Consumer sentiment toward housing remained relatively stable in May, but is near lows not seen since the start of the COVID-19 pandemic, as measured by the Fannie Mae Home Purchase Sentiment Index (HPSI). The index dropped 0.3 points to 68.2 and is 11.8 points lower than the same time last year. Previously, consumer sentiment toward housing hit a low of 63.0 in April 2020 as uncertainty about what the pandemic would mean for housing markets and the economy weighed on the outlook. More recently, buyer confidence has been impacted by rising home prices, increasing interest rates, and inflation. While both seller confidence and the inventory of homes for sale have improved, the number of homes for sale still remains 48.5% below early pandemic levels in May 2020.
Homebuying Sentiment Continues to Decline
The share of survey respondents saying it is a bad time to buy outnumbered those saying it is a good time to buy almost five-to-one, leading to the largest net bad time to buy response recorded since 2010 (-62%). Homebuyers have been facing a large run-up in home prices, interest rates, and inflation, as well as limited inventory of homes for sale, for several months now. While recent Realtor.com housing data shows that the number of homes actively for sale has finally increased compared to last year (+8.0% year-over-year in May–the first such increase in 3 years), an increase in inventory won’t immediately boost homebuyer confidence as overall levels still remain low and affordability challenges persist. However, the increase in inventory may ultimately help moderate the double-digit home price growth we’ve seen for many months now.
The HPSI survey reveals that the net share of Americans who believe home prices will go up over the next 12 months increased by another 5 percentage points compared to last month. Additionally, the net share of respondents who think mortgage rates will go down within the next 12 months also increased slightly by two percentage points. While declining rates would be good for long-term housing demand, if consumers believe they will go down in the future, they may delay purchases now, further moderating short-term housing demand. That said, while the net share expecting rates to go down increased, the vast majority (70%) still believes rates will go up. This means that mortgage rate expectations are more likely to be a boost to near-term housing demand as opposed to a drag.
Seller Sentiment Bounces Back
According to the survey, the share of respondents saying it is a good time to sell outnumbered those saying it is a bad time by four-to-one in May. The net share of respondents saying now is a good time to sell increased by 6 percentage points compared to the previous month. In other words, consumers largely agree that the current housing market favors home sellers. These findings align with Realtor.com inventory data showing that homeowners may be acting on these conditions. Year-over-year inventory growth for the first time since mid-2019, with newly listed homes rising by 6.3% on a year-over-year basis. However, it is important to note that many sellers are themselves buyers, some of whom are locked-in to lower mortgage rates on their current home or are having trouble finding a new home amid still-low home inventory.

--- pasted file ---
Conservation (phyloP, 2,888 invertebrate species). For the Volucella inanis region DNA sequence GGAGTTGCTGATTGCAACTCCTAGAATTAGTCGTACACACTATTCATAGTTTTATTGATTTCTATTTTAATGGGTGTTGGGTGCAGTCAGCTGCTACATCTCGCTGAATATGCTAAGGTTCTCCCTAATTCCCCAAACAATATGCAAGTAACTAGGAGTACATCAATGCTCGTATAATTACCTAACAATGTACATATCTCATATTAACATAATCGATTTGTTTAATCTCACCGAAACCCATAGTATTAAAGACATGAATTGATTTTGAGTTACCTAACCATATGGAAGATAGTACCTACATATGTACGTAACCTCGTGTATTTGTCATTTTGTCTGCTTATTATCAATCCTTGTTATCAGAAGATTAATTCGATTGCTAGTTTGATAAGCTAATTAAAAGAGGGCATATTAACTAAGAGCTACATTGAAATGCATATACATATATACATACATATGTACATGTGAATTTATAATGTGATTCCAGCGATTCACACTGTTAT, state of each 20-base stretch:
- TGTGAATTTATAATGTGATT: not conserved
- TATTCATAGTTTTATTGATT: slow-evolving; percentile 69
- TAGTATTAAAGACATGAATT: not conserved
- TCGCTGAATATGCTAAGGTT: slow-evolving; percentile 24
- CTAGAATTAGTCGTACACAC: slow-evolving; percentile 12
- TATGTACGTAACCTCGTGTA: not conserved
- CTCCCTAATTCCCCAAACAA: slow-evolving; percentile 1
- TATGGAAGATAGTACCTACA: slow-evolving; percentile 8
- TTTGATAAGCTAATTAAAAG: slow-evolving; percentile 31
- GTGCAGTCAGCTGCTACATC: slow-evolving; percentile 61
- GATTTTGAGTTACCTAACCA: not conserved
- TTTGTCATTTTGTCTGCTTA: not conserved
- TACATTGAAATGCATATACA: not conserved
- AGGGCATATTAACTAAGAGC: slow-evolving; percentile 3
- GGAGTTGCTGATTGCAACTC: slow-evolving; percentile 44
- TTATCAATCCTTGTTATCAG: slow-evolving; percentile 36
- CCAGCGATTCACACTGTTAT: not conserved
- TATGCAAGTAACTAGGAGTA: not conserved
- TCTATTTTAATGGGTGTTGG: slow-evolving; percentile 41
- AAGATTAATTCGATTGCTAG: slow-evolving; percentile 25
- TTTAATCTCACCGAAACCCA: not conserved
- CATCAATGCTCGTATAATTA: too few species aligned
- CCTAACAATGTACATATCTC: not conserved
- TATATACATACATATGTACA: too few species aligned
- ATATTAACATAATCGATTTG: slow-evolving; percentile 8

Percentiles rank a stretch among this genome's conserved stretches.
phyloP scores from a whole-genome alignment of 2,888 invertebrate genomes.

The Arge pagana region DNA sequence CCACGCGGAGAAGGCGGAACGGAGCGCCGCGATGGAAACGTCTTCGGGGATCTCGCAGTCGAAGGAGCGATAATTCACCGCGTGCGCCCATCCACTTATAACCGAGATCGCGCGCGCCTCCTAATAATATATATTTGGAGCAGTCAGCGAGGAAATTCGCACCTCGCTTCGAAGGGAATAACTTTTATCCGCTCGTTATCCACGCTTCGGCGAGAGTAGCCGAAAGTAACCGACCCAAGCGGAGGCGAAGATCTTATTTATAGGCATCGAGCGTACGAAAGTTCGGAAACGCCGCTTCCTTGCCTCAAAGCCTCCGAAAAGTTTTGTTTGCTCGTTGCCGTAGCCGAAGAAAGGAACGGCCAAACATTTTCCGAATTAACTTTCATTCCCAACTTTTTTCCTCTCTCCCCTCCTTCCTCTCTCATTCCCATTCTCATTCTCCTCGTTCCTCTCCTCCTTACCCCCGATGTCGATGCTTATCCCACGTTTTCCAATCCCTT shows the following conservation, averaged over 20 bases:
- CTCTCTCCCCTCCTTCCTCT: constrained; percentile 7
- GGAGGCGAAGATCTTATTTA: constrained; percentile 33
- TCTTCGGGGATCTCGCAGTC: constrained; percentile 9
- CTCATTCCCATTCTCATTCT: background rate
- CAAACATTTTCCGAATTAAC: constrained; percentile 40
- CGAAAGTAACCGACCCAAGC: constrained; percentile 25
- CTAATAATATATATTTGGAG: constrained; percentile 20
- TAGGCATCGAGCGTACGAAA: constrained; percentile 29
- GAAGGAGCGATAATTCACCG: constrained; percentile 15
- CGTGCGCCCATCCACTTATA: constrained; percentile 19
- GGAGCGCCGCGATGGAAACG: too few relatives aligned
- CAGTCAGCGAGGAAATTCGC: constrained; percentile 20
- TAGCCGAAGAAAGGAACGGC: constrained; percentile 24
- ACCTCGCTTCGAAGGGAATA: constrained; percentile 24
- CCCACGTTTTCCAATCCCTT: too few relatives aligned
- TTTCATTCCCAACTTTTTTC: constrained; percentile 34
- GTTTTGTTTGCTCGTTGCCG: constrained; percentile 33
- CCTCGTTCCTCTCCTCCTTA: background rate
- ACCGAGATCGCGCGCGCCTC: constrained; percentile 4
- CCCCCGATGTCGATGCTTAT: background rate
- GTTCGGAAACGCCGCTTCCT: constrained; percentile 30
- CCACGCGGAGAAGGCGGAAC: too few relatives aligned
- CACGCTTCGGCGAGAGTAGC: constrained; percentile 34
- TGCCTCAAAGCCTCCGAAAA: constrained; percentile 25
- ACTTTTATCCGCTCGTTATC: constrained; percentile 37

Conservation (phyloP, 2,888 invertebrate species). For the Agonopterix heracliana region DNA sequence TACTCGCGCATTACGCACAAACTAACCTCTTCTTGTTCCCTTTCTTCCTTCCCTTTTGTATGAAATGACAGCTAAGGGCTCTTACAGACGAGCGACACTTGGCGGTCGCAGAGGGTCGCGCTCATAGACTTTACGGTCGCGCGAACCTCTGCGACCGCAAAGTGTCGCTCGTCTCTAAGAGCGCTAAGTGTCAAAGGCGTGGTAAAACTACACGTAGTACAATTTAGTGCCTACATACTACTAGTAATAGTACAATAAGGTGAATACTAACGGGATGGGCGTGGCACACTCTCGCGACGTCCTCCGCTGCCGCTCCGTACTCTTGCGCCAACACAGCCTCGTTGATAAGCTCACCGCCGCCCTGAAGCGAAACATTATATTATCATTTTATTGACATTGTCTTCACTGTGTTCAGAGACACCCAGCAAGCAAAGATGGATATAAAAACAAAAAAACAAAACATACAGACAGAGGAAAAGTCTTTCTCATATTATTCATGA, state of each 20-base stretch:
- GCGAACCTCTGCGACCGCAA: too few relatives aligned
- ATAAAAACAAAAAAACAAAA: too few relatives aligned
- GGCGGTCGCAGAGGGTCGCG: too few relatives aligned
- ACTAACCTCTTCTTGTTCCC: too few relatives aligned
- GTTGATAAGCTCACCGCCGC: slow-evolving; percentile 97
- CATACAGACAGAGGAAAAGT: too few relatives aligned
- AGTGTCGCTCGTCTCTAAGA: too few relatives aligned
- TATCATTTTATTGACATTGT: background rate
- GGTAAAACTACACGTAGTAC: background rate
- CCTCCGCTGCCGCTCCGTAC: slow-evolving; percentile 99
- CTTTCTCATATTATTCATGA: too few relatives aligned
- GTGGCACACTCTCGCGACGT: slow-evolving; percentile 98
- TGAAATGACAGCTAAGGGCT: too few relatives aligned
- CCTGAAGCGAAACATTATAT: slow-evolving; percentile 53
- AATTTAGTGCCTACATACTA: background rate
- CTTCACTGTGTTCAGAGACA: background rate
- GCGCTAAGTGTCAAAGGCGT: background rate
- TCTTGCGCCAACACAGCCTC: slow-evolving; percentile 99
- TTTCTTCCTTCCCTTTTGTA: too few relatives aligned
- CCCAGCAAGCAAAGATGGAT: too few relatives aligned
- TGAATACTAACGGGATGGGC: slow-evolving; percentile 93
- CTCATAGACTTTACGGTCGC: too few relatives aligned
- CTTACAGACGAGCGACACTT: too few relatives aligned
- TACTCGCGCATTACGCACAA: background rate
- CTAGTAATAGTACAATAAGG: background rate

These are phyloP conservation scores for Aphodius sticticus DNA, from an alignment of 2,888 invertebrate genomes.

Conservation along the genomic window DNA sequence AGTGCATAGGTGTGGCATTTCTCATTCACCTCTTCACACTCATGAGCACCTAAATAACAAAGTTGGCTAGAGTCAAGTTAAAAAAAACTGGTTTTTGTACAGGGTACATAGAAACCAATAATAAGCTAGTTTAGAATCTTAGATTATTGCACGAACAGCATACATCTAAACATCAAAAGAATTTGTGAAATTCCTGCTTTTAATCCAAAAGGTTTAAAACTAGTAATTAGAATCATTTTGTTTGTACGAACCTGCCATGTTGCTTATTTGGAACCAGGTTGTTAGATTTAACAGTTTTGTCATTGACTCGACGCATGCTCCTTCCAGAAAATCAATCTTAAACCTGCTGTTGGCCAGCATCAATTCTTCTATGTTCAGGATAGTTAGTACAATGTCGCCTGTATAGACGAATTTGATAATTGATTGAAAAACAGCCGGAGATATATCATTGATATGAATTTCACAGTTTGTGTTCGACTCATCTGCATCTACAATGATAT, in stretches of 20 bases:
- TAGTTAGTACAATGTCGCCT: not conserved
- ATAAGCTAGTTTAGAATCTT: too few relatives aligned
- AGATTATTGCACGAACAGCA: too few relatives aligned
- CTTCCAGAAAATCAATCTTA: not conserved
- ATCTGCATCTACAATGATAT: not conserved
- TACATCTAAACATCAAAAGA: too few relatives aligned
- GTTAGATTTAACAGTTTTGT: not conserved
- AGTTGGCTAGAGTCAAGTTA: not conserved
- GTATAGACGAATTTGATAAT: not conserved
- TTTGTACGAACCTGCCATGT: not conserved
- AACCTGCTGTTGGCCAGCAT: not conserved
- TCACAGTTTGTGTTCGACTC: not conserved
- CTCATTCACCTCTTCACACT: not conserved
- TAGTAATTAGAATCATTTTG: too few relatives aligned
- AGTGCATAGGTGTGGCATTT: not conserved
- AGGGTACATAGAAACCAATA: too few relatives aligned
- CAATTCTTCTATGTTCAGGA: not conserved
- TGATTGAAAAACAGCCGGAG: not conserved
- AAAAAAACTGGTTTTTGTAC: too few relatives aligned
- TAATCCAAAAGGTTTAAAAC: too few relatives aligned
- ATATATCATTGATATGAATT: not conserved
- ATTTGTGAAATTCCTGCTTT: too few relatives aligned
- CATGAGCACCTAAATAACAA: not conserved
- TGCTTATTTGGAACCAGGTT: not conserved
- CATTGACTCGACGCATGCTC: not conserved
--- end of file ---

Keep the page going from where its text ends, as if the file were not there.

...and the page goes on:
Sentiment Toward Employment and Future Income Declines
In general, consumers have a positive view of the current labor market, but the survey results reveal that this month’s reading was less optimistic than in recent months. The number of respondents saying they are not concerned about losing their job in the next year outnumbered those saying that they are concerned by more than five-to-one. However, the net share who say they are not concerned about losing their job has decreased by 8 percentage points over last month. While employment rose by 390,000 and the unemployment rate remained at an unchanged low 3.6% rate in May, these survey numbers could reflect consumer concerns that the labor market will lose momentum later in the year, especially in light of the Federal Reserve’s planned tightening. Nonetheless, the Fed’s plan suggests they believe the labor market can withstand a couple more rate hikes to help tame inflation. Meanwhile, the net share of respondents who say their household income is significantly higher than it was 12 months ago decreased by 2 percentage points month over month as inflation begins to eat away at household budgets and real income growth.
What This Means for Housing This Season
Consumers are still struggling with an affordability crunch as they juggle rising home prices, interest rates, and inflation outpacing income growth. While the housing market is showing signs of moderation through growing inventory and also an increase in price reductions, listing price growth overall remains sticky as sellers take time to adjust to market conditions. Home sales are expected to continue to moderate compared to last year’s historic pace. However, a pull-back in feverish demand and adjustment in seller expectations could start to tip the market back toward a more balanced state toward the end of the year. Homebuyers who are still hanging in there may find better options later in the year in what is typically considered the best time to buy.
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